By Rajaratnam School of International Studies
30 September 2015
Australia’s new government led by Malcom Turnbull will be very different from its predecessor, though of the same Liberal-National coalition. However residual conservative forces within its ranks mean that major changes in direction are unlikely in the short-term.
Australia’s new prime minister Malcolm Turnbull will lead a government that is very different from its predecessor though of the same Liberal-National coalition. Turnbull has described his government as one that will seize the opportunities of the future rather than one seeing only challenges ahead and seeking to preserve the order of the past. The government of his predecessor, Tony Abbott, had become derided for its reactionary mindset, including its failure to accept challenges of the 21st Century, such as climate change and the need for a constructive renewable energy policy.
By Institute of South East Asian Studies
14 September 2015
On 31st December 2015, the ten ASEANY member states will jointly announce the establishment of the ASEAN Economic Community (AEC). At present, these states have yet to fulfil all the stipulated targets stated in the AEC Blueprint. This Blueprint ultimately aims for an integrated market and a production base that allow for free movement of goods, services and skilled labour, as well as freer movement of capital.
One explanation for their shortcoming is the conflicting interests existing within the domestic economy. These generally involve technical, human and financial constraints; national priorities; bureaucratic complexities; preference for unilateral liberalization; differing interests among industry players; as well as lack of coherence in government policies.
What is needed to enhance the AEC beyond 2015 are improvements in four key areas: a) greater policy coherence in domestic economies; b) increased stakeholder consultation; c) identifying of winners and losers to mitigate the negative impact on domestic stakeholders; and d) overcoming resource constraints.
By Fraser Cameron, Director
27 August 2015
History and politics are more intertwined in East Asia than anywhere else in the world and rarely has a statement been more anticipated and digested than that by Japan’s Prime Minister Abe on 14 August to mark the 70th anniversary of the end of World War II. Would he apologise for Japan’s aggression in Korea, China and elsewhere in Asia during the 1930s and 40s? Would he tackle the sensitive issue of the comfort women? How would Korea and China react to the statement? And what would be the political consequences?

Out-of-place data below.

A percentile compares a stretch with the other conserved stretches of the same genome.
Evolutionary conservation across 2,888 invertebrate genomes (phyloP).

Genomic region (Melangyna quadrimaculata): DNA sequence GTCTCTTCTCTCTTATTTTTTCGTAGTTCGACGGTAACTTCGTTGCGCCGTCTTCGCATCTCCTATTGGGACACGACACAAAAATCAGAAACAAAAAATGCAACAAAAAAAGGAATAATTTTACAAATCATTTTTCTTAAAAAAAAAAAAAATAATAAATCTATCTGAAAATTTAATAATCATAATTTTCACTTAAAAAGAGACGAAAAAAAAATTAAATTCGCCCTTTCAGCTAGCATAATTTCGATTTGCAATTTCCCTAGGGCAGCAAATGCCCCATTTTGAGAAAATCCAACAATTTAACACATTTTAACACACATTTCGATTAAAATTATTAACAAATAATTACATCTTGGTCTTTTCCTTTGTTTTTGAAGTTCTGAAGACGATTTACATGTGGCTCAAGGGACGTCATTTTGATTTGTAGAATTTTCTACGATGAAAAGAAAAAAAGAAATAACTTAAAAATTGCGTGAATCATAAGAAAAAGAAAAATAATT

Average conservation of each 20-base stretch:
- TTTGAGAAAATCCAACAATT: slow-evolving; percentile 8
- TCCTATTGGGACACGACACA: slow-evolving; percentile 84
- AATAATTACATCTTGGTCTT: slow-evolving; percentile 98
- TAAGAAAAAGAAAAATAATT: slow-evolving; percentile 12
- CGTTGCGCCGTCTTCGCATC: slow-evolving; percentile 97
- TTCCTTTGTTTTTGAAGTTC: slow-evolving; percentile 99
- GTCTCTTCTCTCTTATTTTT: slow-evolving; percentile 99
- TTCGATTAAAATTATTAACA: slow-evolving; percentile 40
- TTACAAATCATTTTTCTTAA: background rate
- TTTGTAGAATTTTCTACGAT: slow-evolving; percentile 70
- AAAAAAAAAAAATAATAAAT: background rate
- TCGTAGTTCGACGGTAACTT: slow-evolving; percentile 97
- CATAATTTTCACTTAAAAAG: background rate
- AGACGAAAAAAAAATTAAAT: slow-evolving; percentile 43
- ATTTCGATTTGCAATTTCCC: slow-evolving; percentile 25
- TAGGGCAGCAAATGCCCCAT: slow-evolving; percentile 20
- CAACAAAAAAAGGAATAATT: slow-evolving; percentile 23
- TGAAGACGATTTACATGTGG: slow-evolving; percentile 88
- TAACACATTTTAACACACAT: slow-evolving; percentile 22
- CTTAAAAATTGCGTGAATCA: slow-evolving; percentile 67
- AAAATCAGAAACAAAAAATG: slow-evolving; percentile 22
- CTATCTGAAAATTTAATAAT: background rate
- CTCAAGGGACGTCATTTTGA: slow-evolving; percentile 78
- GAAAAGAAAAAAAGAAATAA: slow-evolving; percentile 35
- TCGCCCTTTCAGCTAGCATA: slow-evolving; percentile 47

By Michael McDevitt
10 July 2015
Because the multiple Spratly sovereignty claims largely overlap, attempting to unscramble these claims is generally considered too difficult. What follows is one way ASEAN claimants – the Philippines, Vietnam, Malaysia, and Brunei – could reconcile their competing claims in the Spratly Islands.
The reason for doing so is simple. It would set a positive example for subsequent resolution with China. It would also make it easier for ASEAN to speak with one voice to China regarding a resolution of overlapping claims, and would create a useful precedent for other maritime disputes in East Asia. It might also make it easier for each country to begin to exploit resources in their Exclusive Economic Zones (EEZ).
By Jess,Xufeng JIA
22 June 2015
· Russia is increasingly turning towards China as a result of Western sanctions. But although there is much talk and diplomatic support there are few concrete results due to Russia’s structural economic problems.
· This short-term ‘axis of convenience’ could, however, develop into a more strategic alliance in the future given the right incentives on both sides.
· The EU has taken a relaxed position to this new relationship. This may not be possible in future and the EU should reflect on how closer ties between Russia and China might affect important EU interests.
By Centre for European Reform
28 May 2015
The security challenges facing EU member-states and south-east Asian countries are strikingly similar. Both regions have difficulties with their neighbours: assertive Chinese claims in the South China Sea are a less dramatic version of Russia’s annexation of Crimea; refugees in boats and illegal migration are creating humanitarian and security challenges, and piracy threatens sea-borne commerce. More co-operation between the EU and ASEAN (the Association of South East Asian Nations) on maritime security could help both of them, but it could especially contribute to south-east Asian security.
By Jess,Xufeng JIA
15 May 2015